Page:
- The tunnel composite next hop is used to forward the next hops of the indirect next hops.
CLI Quick Configuration
To quickly configure this example, copy the following commands, paste them into a text file, remove any line breaks, change any details necessary to match your network configuration, copy and paste the commands into the CLI at the  hierarchy level, and then enter commit from configuration mode.
The following example requires that you navigate various levels in the configuration hierarchy. For information about navigating the CLI, see Using the CLI Editor in Configuration Mode in the CLI User Guide.
To configure Device PE1:
- Configure the device interfaces including the loopback
interface of the device.[edit interfaces]user@PE1# set ge-0/0/0 unit 0 family inet address 10.0.0.2/8user@PE1# set ge-0/0/1 unit 0 family inet address 192.0.2.1/24user@PE1# set ge-0/0/1 unit 0 family mplsuser@PE1# set lo0 unit 0 family inet address 127.0.0.2/8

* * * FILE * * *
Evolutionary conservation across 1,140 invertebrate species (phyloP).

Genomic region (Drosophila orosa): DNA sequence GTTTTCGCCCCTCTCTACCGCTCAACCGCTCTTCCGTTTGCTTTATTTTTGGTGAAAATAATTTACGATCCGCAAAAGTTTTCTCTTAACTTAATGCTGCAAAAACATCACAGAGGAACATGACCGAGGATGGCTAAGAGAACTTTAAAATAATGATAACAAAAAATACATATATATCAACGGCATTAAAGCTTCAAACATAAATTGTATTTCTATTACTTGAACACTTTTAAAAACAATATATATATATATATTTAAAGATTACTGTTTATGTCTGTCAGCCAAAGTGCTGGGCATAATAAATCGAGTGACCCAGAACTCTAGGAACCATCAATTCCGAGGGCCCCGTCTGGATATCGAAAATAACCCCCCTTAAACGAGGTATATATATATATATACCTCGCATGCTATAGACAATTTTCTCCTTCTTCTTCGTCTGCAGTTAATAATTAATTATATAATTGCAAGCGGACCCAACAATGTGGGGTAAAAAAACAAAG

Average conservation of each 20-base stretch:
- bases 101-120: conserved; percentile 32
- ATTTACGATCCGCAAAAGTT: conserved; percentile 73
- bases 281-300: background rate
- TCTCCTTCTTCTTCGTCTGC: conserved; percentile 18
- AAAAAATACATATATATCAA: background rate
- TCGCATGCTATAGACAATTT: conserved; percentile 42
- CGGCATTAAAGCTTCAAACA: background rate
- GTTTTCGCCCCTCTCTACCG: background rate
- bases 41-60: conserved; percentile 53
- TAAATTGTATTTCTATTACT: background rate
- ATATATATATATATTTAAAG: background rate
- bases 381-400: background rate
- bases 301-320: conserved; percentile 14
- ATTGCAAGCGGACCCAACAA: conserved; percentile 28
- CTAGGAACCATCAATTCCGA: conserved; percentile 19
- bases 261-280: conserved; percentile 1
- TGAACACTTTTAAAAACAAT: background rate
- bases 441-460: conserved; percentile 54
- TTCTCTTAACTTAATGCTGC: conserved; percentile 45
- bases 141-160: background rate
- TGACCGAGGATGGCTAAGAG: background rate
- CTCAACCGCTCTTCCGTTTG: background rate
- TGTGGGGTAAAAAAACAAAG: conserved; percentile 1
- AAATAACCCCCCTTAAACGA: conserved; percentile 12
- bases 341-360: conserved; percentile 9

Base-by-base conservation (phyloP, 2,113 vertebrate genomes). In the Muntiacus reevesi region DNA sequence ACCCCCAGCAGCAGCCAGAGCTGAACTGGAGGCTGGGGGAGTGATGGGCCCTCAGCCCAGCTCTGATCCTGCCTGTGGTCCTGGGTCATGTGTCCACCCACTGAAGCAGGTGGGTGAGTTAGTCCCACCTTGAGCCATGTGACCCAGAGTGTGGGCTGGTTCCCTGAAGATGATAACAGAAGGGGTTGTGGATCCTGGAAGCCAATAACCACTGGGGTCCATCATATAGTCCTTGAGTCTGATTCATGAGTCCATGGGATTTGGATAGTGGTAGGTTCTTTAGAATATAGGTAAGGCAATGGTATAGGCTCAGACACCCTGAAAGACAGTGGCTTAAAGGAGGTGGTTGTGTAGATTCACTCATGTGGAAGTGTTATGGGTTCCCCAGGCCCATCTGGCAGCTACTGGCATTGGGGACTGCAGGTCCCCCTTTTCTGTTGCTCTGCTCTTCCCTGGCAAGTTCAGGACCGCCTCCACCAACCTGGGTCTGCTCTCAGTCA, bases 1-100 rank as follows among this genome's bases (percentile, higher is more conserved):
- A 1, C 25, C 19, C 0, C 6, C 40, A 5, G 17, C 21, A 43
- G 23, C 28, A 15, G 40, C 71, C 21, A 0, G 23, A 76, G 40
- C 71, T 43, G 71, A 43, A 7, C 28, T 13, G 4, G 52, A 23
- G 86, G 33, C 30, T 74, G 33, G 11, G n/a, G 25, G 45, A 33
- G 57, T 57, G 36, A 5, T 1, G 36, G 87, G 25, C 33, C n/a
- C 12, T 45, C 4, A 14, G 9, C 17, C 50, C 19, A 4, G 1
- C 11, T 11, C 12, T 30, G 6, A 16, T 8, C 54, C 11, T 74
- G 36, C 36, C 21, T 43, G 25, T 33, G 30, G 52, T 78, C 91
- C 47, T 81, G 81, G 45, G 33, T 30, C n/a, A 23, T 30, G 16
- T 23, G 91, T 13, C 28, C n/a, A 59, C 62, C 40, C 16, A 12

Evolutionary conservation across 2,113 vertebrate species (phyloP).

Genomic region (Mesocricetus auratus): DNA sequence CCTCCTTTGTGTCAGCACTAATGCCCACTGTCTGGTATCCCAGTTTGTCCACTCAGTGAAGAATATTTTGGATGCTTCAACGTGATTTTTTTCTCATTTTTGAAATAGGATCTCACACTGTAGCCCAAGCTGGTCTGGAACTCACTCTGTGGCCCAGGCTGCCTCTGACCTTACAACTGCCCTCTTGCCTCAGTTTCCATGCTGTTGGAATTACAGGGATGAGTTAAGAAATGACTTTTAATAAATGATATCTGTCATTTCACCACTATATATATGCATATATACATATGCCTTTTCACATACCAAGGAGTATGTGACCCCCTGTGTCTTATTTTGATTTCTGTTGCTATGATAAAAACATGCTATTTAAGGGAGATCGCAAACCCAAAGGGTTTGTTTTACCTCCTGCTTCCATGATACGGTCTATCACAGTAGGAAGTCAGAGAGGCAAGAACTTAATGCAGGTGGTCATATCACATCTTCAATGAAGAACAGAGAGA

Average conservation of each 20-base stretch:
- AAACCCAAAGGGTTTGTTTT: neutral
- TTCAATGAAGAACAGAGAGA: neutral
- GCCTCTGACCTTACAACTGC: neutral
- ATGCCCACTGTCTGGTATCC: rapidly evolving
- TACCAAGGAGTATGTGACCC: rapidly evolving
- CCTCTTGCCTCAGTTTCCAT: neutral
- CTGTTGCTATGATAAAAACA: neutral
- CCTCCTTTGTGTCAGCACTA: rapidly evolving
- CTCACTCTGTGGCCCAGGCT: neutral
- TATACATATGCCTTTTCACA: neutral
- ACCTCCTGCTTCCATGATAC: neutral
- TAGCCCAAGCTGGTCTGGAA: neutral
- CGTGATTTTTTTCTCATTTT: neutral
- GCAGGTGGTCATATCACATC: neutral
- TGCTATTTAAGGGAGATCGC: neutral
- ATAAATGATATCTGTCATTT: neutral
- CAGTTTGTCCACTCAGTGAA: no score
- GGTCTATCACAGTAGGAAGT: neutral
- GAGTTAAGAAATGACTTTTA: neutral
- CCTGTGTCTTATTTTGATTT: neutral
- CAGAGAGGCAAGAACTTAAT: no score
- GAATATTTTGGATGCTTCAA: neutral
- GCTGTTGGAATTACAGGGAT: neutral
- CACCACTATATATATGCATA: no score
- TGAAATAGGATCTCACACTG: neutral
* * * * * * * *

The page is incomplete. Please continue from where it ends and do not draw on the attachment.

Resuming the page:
- Configure a static route for routes from Device PE1 with
Device P1 as the next-hop destination.[edit routing-options]user@PE1# set static route 188.8.131.52/8 next-hop 192.0.2.2
- Configure the router ID and autonomous system number for
Device PE1.[edit routing-options]user@PE1# set router-id 127.0.0.2user@PE1# set autonomous-system 100
- Configure IBGP peering between the PE devices.[edit protocols]user@PE1# set bgp group IBGP type internaluser@PE1# set bgp group IBGP local-address 127.0.0.2user@PE1# set bgp group IBGP family inet-vpn unicastuser@PE1# set bgp group IBGP neighbor 127.0.0.4
- Configure OSPF on all the interfaces of Device PE1, excluding
the management interface.[edit protocols]user@PE1# set ospf area 0.0.0.0 interface ge-0/0/1.0user@PE1# set ospf area 0.0.0.0 interface lo0.0 passive
- Enable next-hop-based dynamic GRE tunnel configuration
on Device PE1.[edit routing-options]user@PE1# set dynamic-tunnels gre next-hop-based-tunnel
- Configure the dynamic GRE tunnel parameters from Device
PE1 to Device PE2.[edit routing-options]user@PE1# set dynamic-tunnels gre-dyn-tunnel-to-pe2 source-address 127.0.0.2user@PE1# set dynamic-tunnels gre-dyn-tunnel-to-pe2 greuser@PE1# set dynamic-tunnels gre-dyn-tunnel-to-pe2 destination-networks 184.108.40.206/24